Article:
You have meddled with the primal forces of nature, Mr. Beale, and I won’t have it! Is that clear? You think you’ve merely stopped a business deal. That is not the case! The Arabs have taken billions of dollars out of this country, and now they must put it back! It is ebb and flow, tidal gravity! It is ecological balance! You are an old man who thinks in terms of nations and peoples. There are no nations. There are no peoples. There are no Russians. There are no Arabs. There are no third worlds. There is no West. There is only one holistic system of systems, one vast and immanent, interwoven, interacting, multivariate, multinational dominion of dollars. Petro-dollars, electro-dollars, multi-dollars, reichmarks, rins, rubles, pounds, and shekels. It is the international system of currency which determines the totality of life on this planet. That is the natural order of things today. That is the atomic and subatomic and galactic structure of things today! And YOU have meddled with the primal forces of nature, and YOU… WILL… ATONE! Am I getting through to you, Mr. Beale? You get up on your little twenty-one inch screen and howl about America and democracy. There is no America. There is no democracy. There is only IBM, and ITT, and AT&T, and DuPont, Dow, Union Carbide, and Exxon. Those are the nations of the world today. What do you think the Russians talk about in their councils of state, Karl Marx? They get out their linear programming charts, statistical decision theories, minimax solutions, and compute the price-cost probabilities of their transactions and investments, just like we do. We no longer live in a world of nations and ideologies, Mr. Beale. The world is a college of corporations, inexorably determined by the immutable bylaws of business. The world is a business, Mr. Beale. It has been since man crawled out of the slime. And our children will live, Mr. Beale, to see that… perfect world… in which there’s no war or famine, oppression or brutality. One vast and ecumenical holding company, for whom all men will work to serve a common profit, in which all men will hold a share of stock. All necessities provided, all anxieties tranquilized, all boredom amused. And I have chosen you, Mr. Beale, to preach this evangel.

     Many young Americans who have no idea what we in the Right are ranting about with our denunciations of the “globalists” and our “America First” slogan desperately need to see that brilliant, well-ahead-of-its-time movie. They need the sense of it: the steely determination of men in gray suits who command huge concentrations of wealth and commerce to supervene the nation-state in pursuit of ever greater profits, nations and cultures be damned. Those men think of themselves as the Twenty-First Century’s evolutionary replacements for governments, borders, and statesmen.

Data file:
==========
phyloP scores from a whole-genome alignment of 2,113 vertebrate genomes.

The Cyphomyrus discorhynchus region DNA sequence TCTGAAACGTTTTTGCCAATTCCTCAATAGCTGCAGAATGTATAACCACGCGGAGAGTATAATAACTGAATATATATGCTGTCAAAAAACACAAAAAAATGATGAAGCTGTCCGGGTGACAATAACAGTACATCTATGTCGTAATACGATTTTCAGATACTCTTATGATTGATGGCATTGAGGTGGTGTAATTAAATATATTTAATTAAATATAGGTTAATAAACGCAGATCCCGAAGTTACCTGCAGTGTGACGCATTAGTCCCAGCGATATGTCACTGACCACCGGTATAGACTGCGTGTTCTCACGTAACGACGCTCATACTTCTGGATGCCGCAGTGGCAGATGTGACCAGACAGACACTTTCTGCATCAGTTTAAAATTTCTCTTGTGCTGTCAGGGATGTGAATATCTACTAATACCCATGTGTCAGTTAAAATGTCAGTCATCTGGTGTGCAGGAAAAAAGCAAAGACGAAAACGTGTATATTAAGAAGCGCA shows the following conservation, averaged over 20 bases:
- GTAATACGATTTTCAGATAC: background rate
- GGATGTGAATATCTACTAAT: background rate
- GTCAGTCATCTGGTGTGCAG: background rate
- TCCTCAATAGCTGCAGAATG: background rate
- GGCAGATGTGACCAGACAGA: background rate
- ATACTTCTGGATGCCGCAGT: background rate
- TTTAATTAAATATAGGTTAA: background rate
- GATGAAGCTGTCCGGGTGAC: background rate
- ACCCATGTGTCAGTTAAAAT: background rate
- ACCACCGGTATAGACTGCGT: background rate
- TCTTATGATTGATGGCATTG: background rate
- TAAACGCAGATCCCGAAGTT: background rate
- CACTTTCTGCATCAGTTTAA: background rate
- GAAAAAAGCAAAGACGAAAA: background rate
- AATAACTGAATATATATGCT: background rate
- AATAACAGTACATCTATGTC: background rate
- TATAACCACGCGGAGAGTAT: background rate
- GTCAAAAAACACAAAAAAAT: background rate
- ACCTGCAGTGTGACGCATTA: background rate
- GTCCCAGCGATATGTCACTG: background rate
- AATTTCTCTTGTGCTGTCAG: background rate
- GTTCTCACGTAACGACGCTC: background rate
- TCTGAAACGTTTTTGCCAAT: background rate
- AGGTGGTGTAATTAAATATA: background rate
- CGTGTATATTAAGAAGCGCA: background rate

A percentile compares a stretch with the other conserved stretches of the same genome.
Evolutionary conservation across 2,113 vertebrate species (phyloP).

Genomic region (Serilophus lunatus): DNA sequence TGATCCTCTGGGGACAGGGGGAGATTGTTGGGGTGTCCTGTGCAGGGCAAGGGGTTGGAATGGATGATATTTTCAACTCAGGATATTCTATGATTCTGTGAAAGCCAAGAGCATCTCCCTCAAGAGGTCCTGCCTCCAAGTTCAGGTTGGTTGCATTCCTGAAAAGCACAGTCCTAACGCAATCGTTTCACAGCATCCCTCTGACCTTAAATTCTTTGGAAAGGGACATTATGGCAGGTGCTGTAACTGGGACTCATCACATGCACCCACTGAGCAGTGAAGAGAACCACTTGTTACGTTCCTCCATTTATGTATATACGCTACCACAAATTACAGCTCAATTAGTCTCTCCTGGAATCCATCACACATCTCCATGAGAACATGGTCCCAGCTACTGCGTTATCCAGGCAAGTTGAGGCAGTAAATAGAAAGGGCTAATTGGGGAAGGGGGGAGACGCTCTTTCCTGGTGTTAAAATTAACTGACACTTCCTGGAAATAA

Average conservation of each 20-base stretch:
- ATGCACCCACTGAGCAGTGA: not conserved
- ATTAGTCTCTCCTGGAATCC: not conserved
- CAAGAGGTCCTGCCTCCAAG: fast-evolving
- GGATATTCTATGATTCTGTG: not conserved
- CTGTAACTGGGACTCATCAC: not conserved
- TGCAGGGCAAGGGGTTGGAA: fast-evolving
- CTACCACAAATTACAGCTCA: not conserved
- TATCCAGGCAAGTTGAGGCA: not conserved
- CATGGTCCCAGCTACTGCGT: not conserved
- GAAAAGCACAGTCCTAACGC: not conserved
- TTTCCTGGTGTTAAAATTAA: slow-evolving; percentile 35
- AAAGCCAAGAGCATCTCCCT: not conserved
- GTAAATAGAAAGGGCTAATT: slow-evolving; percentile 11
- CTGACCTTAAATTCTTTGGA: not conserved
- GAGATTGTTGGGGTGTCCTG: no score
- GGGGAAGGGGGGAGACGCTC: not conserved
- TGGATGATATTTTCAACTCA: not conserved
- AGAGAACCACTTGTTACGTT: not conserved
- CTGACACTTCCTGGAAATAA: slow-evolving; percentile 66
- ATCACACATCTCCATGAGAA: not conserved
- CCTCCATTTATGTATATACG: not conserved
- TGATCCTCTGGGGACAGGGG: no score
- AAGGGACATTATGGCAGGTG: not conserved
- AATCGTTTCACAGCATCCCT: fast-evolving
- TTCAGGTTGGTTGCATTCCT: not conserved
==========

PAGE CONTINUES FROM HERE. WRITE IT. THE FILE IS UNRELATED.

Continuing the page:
I trust the message is clear. Have a nice day.


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    • Ohio Guy on September 5, 2021 at 8:09 AM

    What a prophetic find, Francis.  Certainly a must see.  I only fear the masses may be too dumbed down to get the message.

    • Mike Austin on September 5, 2021 at 1:30 PM

    Prophecy comes in odd forms. It has done so since Old Testament times. Network was prophecy. The books “Hunger Games”, “1984” and “Brave New World” as well. But like the Hebrews of old, most of us don’t listen.

    As C.S. Lewis wrote, “When the Lord returns, everyone will be on his knees. Some through joy; most through fear.”

    We have been warned. Many times. Constantly. Unless Christ is a liar, best to be prepared. Now. Before He says, “I’m mad as Hell, and I’m not going to take this anymore!”

    • NITZAKHON on September 5, 2021 at 2:06 PM

    There was a scene in the series Babylon 5 where the heads of “Edgars Industries” tells Michael Garibaldi that “The megacorporations really run things now” (or to that effect).

    Also note, citing the quote:

    And our children will live, Mr. Beale, to see that… perfect world… in which there’s no war or famine, oppression or brutality.

    And thus is the utopian quest revealed.  The desire for paradise on earth.  All that’s required is the surrender of freedom and independence and autonomy and the individual being supreme… well, those, and the belief that mankind’s nature can be changed.

    I keep telling my kids that whenever someone talks like that – saying IF ONLY <utopian idea> which would require people to stop being people, run.

  1. Shockingly I’d completely forgotten about that flick. That despite my labeling MSM corporate media long before it gained wider usage, and regularly identifying Antifa et al as useful idiot tools of the fascists.

    Perhaps that was because Network was supremely effective subliminal conditioning. As the scenario evolved from fiction to reality we accepted it as inevitable and bore the incrementalism that the Prog’s have succeeded with for generations.

    No, I am not going to develop this perspective any further than this simple premise. What, at this point, does it matter anyway?

    • Mike Austin on September 5, 2021 at 6:50 PM

    Those who babble about “… a perfect world… in which there’s no war or famine, oppression or brutality…” need look no further than a graveyard. A man is measured by what he overcomes despite his past.

    In this world there is war. Famine. Oppression. Brutality. And…so? A true man rolls up his sleeves and commences battle. A weakling surrenders and demands socialism. Such worthies deserve nothing less than the Gulag.